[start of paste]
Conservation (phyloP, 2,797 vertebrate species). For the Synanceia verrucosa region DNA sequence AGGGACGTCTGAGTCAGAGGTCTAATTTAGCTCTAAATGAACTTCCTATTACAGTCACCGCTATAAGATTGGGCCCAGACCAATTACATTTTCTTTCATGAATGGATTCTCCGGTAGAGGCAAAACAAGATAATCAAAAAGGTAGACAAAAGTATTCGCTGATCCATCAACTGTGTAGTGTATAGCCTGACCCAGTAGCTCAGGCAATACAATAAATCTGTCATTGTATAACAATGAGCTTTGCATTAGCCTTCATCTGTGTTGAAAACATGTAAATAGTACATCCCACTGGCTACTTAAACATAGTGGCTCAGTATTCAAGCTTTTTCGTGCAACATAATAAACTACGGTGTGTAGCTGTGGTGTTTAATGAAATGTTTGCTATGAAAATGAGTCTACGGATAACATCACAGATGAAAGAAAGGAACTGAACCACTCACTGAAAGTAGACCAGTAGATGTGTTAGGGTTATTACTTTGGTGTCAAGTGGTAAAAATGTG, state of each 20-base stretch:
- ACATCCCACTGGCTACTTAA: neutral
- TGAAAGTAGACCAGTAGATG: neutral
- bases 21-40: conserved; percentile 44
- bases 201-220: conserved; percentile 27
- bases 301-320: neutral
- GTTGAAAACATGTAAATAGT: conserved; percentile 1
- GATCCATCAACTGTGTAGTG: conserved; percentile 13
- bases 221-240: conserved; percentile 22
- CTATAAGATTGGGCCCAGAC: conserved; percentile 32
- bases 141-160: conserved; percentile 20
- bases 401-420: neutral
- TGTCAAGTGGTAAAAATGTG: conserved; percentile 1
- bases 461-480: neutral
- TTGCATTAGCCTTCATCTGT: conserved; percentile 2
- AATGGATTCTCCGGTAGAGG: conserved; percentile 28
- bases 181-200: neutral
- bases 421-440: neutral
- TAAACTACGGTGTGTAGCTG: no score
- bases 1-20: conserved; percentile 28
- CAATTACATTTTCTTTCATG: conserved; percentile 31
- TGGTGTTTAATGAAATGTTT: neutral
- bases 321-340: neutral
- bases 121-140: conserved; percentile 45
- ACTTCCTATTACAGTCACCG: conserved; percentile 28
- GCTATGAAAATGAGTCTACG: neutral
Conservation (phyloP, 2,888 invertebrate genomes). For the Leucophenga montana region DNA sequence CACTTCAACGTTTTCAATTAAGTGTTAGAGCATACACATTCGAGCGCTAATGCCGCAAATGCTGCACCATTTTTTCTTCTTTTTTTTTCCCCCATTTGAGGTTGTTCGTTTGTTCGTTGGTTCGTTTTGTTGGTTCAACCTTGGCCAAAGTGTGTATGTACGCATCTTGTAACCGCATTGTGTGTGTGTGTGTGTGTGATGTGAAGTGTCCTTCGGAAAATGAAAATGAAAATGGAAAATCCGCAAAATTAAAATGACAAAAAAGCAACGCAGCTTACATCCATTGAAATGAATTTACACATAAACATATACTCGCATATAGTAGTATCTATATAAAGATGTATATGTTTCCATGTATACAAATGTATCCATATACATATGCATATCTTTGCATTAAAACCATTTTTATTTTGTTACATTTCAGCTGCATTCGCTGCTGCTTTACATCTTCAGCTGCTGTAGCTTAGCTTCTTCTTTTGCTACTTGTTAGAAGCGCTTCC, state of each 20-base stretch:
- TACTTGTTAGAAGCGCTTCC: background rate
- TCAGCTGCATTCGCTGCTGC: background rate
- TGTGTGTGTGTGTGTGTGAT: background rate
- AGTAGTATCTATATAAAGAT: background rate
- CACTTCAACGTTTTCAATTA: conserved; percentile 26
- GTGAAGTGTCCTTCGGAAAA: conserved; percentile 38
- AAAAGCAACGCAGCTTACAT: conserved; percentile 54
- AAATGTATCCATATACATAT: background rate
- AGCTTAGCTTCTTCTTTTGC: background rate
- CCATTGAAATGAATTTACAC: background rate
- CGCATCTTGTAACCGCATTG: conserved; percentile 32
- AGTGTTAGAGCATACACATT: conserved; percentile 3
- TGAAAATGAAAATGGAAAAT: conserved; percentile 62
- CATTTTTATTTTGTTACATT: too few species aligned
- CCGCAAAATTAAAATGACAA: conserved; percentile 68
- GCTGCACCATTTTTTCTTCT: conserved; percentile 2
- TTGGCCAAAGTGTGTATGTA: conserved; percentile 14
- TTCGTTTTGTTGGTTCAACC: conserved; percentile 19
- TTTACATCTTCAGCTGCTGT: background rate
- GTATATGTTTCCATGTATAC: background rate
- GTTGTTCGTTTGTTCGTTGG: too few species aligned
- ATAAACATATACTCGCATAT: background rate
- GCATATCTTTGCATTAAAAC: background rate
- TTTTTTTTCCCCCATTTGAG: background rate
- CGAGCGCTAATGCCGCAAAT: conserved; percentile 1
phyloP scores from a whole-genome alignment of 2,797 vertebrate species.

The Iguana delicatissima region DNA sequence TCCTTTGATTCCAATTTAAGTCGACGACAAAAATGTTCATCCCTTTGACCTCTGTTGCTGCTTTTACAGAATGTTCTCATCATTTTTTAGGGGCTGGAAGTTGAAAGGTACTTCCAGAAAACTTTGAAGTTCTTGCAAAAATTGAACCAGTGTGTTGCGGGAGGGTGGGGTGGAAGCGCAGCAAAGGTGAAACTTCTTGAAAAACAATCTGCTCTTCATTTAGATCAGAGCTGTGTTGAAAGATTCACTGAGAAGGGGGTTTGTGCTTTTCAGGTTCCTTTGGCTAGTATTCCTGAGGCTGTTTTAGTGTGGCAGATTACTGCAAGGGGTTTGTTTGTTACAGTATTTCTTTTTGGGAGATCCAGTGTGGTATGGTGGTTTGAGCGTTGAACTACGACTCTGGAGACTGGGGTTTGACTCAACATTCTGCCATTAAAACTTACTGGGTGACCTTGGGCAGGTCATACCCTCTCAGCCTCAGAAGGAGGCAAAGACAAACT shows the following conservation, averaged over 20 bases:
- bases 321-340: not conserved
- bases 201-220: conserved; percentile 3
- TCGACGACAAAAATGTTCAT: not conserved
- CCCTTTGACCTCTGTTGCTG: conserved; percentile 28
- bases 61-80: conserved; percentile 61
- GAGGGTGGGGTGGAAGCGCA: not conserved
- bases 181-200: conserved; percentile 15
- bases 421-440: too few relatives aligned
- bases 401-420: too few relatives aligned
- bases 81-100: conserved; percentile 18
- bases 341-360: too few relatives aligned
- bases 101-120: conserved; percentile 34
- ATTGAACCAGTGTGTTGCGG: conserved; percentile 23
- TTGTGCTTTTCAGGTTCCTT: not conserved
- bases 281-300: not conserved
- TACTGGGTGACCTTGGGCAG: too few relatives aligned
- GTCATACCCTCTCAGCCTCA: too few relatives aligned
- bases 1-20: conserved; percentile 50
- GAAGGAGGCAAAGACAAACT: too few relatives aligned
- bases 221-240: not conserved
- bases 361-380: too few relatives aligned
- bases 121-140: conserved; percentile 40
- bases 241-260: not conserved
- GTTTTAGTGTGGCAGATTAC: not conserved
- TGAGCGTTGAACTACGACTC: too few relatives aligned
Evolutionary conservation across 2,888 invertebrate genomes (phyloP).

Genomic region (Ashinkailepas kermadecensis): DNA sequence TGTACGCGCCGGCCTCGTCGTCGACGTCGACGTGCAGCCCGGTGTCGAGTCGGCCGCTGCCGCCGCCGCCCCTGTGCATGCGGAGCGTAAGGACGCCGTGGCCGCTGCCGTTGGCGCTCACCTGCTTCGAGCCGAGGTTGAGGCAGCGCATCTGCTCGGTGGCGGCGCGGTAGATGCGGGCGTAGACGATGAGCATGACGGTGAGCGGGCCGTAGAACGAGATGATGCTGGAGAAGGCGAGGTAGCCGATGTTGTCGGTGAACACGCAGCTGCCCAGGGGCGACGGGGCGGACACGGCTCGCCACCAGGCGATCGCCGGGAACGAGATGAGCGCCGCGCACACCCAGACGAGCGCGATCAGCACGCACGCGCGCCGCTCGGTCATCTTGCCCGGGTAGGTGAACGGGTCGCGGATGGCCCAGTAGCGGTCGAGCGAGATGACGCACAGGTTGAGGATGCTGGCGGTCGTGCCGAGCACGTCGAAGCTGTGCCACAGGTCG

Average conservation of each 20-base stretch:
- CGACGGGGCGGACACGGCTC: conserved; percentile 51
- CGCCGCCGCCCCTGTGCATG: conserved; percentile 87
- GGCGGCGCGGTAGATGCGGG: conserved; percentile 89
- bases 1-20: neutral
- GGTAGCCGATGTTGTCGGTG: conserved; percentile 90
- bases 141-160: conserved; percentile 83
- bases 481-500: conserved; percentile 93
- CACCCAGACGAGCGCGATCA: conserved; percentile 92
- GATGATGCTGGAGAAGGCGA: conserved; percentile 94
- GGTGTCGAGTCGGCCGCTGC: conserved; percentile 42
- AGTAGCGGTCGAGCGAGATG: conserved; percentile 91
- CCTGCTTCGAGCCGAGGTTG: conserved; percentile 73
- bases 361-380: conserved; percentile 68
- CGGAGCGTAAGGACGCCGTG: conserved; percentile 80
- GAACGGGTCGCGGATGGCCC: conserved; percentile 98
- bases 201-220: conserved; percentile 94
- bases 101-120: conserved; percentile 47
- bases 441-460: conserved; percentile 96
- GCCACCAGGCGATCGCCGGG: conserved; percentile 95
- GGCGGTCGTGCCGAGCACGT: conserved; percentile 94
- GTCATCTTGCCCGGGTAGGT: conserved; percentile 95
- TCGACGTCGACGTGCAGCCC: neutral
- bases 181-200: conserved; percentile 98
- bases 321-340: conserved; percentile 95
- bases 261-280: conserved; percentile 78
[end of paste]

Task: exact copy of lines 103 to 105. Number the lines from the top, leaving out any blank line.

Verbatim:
- GTCATCTTGCCCGGGTAGGT: conserved; percentile 95
- TCGACGTCGACGTGCAGCCC: neutral
- bases 181-200: conserved; percentile 98